Unless you’re a federal employee, state law dictates the process for filing your Nevada workers’ compensation claim. If you’re hurt or get sick on the job in Nevada, we’ve outlined the steps to apply for workers’ comp benefits. Then, check our interactive chart below to see how the Nevada workers’ compensation program changed from 2013 to 2017.
How to Apply for Nevada Workers’ Compensation Benefits After Getting Hurt or Sick in the Workplace
All employers with one or more employees in this state must carry Nevada workers’ compensation insurance. This insurance covers full-time and part-time workers alike. According to the State of Nevada Department of Business & Industry, follow these steps to apply for benefits:
- Notify your supervisor as soon as possible about your accident. Seek emergency medical treatment first, if needed. However, you must notify your employer within 90 days in order to qualify for benefits.
- Ask your supervisor for a Form C-1, Notice of Injury or Occupational Disease Incident Report to fill out. You and your supervisor must sign and date the completed form within 7 days to maximize your benefits.
- Ask your employer for a list of insurer-authorized doctors before seeking additional treatment. You must choose an authorized provider to ensure your employer covers additional medical expenses.
- At your first appointment, you must tell the doctor your injury is work-related. Ask for a copy of Form C-4, Employee’s Claim for Compensation/Report of Initial Treatment. Fill out the top half, sign and date it. Your doctor then completes the second half, signs and dates it.
- Your claim officially starts once your doctor files Form C-4 with your employer’s insurance claims administrator. The doctor who treats you has three working days after your first appointment to file Form C-4 with the correct insurer.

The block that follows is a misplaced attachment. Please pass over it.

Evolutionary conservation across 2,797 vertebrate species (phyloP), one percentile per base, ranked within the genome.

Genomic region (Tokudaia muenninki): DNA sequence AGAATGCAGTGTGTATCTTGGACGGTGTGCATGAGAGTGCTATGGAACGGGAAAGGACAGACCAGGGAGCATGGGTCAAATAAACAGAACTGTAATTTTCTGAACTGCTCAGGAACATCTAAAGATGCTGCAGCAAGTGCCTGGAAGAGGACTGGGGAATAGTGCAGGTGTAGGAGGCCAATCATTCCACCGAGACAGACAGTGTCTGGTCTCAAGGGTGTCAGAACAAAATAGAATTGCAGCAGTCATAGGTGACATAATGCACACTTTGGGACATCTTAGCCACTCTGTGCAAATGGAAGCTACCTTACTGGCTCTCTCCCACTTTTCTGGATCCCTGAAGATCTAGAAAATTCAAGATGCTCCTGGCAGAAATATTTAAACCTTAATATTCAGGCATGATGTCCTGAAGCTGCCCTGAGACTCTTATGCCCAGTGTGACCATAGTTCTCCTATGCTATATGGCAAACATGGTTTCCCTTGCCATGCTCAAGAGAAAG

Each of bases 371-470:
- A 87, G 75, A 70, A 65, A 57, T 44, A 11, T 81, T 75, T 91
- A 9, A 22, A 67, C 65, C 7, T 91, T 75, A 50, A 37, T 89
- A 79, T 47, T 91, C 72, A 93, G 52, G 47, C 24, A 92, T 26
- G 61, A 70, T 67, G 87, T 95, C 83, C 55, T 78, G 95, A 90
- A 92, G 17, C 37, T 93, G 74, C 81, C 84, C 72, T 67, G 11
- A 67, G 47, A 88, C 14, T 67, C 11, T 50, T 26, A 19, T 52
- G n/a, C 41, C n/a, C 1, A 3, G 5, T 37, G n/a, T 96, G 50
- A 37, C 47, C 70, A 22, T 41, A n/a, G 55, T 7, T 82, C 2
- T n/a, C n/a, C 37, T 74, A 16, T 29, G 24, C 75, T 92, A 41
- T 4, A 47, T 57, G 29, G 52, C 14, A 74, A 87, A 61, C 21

- After receiving Form C-4, your employer’s insurer must approve or deny your claim within 30 days. If denied, you have another 30 days to appeal. In most cases, this involves requesting a hearing before a hearing officer within 70 days.
We realize every Nevada workers’ compensation claim is different, so your own process may vary. For more about the Nevada workers’ compensation process, read the Employee Guide brochure here.
Nevada Workers’ Compensation Statistics
The Bureau of Labor Statistics (BLS) releases an annual report on the workers’ compensation process in nearly every state. This report notes the total claims filed, how many employees with workplace injuries missed work, and industry-specific claims data. See how Nevada workers’ compensation claims changed from 2013 to 2017 in our chart below.
The Nevada workers’ compensation program looks fairly stable during this five-year period. Total claims filed rose 6% from 2016 to 2017, but that’s not the biggest change we saw. That involved employees who missed work or received restrictions, which increased more than 9% from 2013 to 2014. The service industry dominates Nevada’s workforce, making up 75% of workers’ comp claims filed during this five-year period, on average. Still, only about 53%-55% of workplace injuries during this timeframe were bad enough to make employees take time off to recover. That means 45%-47% of employees filing claims during this time didn’t qualify for workers’ comp benefits.
You May Qualify for Legal Assistance
If the Nevada workers’ compensation process sounds confusing to you, you’re not alone. People with pre-existing conditions are most likely to get denied Nevada workers’ compensation benefits. Why risk losing benefits you’re rightfully owed when you can get legal assistance for free right now? A workers’ compensation attorney will know exactly what to do, even with a complicated case. These attorneys always work on contingency, so you’ll pay nothing for professional claim help now. Plus, a lawyer won’t take your case unless they think you have a valid claim that qualifies for benefits. If your claim’s denied, an experienced attorney gives you the best possible chance of winning your appeal. And if you do win, you’ll only pay a small, one-time fee.
Ready to see if you may qualify? Click the button below to start your free online benefits evaluation now!